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What is a homeschooler?


Home education is best defined as parent-led, relationship-based education of your child at home.

Arizona Families for Home Education (AFHE) defines a "Homeschooler" as follows:

Homeschoolers are parents or legal guardians who choose to educate their own children at home in at least the required subjects of reading, grammar, math, science, and social studies pursuant to A.R.S. §15-802.

A Homeschooler retains complete control of their child's primary level education. Delegation of control to either a private school program or fee-based classes held outside the home for core subjects reclassifies the parents or legal guardians as something other than Homeschoolers, at least in relation to the child/children involved in said program or classes. It is unclear what percentage of a child's education constitutes homeschooling, but the spirit of the law implies that the parent teach the core subjects.

Additionally, fractional enrollment in publicly funded programs designed for homeschoolers may require the parent or legal guardian to withdraw the Affidavit of Intent to Homeschool with the County School Superintendent. A school district or Charter school is eligible to receive the entire ADM allocation for a child taught over 15 hours per week.

Parents of secondary level students enrolled in community college classes, or utilizing other means of instruction, are still considered Homeschoolers as long as the parent or legal guardian remains the primary instructor and retains complete responsibility for their child/children's education.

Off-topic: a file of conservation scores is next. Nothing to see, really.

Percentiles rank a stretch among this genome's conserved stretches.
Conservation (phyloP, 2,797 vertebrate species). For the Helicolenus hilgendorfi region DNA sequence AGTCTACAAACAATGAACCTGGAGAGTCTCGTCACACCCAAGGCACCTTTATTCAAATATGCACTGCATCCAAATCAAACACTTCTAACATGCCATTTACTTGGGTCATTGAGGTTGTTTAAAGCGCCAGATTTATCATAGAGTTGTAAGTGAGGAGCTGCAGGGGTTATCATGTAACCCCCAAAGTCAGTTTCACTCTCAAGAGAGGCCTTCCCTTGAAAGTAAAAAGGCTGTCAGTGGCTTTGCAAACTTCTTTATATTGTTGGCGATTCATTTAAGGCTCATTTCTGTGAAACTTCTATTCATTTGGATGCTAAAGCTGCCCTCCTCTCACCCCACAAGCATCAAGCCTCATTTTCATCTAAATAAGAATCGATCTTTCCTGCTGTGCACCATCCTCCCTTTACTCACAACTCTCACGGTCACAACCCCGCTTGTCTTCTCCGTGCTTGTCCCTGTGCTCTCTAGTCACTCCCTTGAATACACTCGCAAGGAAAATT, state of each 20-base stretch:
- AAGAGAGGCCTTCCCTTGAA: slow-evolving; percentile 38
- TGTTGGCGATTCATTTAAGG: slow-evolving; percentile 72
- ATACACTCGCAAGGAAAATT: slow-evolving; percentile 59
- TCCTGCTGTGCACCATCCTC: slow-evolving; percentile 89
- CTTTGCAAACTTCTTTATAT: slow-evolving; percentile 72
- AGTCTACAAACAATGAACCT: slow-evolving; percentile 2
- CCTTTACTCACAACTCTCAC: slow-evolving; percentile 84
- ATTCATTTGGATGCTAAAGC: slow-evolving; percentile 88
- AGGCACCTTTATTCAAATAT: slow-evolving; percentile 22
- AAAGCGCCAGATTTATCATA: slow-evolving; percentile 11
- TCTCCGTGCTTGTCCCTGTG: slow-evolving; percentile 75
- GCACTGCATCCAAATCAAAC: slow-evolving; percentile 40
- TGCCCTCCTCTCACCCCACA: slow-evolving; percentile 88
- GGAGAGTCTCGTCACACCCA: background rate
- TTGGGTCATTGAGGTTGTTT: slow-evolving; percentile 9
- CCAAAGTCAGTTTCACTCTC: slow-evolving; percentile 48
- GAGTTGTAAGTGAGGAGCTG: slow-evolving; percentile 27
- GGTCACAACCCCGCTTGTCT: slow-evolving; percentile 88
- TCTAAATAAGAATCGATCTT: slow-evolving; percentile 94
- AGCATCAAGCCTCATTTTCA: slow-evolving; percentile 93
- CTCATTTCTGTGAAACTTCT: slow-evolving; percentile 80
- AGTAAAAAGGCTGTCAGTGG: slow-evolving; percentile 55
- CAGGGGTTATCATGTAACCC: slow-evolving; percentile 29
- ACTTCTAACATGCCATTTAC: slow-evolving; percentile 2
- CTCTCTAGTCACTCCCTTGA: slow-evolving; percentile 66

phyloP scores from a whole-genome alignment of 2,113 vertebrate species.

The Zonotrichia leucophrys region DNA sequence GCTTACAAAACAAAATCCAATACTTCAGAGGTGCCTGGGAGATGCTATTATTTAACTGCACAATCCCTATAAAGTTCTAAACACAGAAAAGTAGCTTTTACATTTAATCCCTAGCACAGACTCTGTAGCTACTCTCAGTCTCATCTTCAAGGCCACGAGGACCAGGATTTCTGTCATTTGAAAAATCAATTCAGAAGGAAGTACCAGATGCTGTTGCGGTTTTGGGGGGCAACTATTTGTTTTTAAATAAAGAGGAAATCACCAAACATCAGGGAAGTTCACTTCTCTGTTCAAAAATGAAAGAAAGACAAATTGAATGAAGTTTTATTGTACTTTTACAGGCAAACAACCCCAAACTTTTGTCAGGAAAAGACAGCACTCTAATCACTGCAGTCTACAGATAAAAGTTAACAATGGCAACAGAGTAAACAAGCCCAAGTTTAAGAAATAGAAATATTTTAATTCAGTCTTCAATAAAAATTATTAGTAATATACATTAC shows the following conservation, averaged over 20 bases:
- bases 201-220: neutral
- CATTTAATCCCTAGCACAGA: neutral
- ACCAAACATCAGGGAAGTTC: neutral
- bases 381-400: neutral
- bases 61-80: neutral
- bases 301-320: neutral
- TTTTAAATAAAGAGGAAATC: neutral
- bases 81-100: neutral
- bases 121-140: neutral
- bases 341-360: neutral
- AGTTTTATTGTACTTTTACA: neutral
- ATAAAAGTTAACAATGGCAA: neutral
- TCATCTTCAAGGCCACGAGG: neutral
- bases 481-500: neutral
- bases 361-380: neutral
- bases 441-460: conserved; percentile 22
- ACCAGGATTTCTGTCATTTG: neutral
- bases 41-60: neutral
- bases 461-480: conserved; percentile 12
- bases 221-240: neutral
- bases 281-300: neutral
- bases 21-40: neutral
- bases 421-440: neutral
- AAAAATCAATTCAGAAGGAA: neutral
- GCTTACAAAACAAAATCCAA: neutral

Is a virtual academy considered homeschool?


No, any child enrolled in a distance learning/virtual school program is classified by law and the program as a public school student.  Usage of the term "homeschooling" originated in the early 1980's and signifies an arrangement recognized by that name in Arizona law as one where the parent or guardian assumes the teaching responsibility in the required subject areas and where the cost of this instruction is borne by the parents and not the taxpayer.  Public school at home is therefore not the same as homeschooling/home education . It is public school at home.

Any enrollment in a publicly funded program puts the student under the authority of the public school and causes them to be subject to public school requirements and regulations including AIMS testing, etc.  

(see also https://www.afhe.org/az-law/)

Families who exclusively use public and/or private education are not eligible for membership in CHET-SE.

For clarification see the following letter, published April 9. 2009.  LINK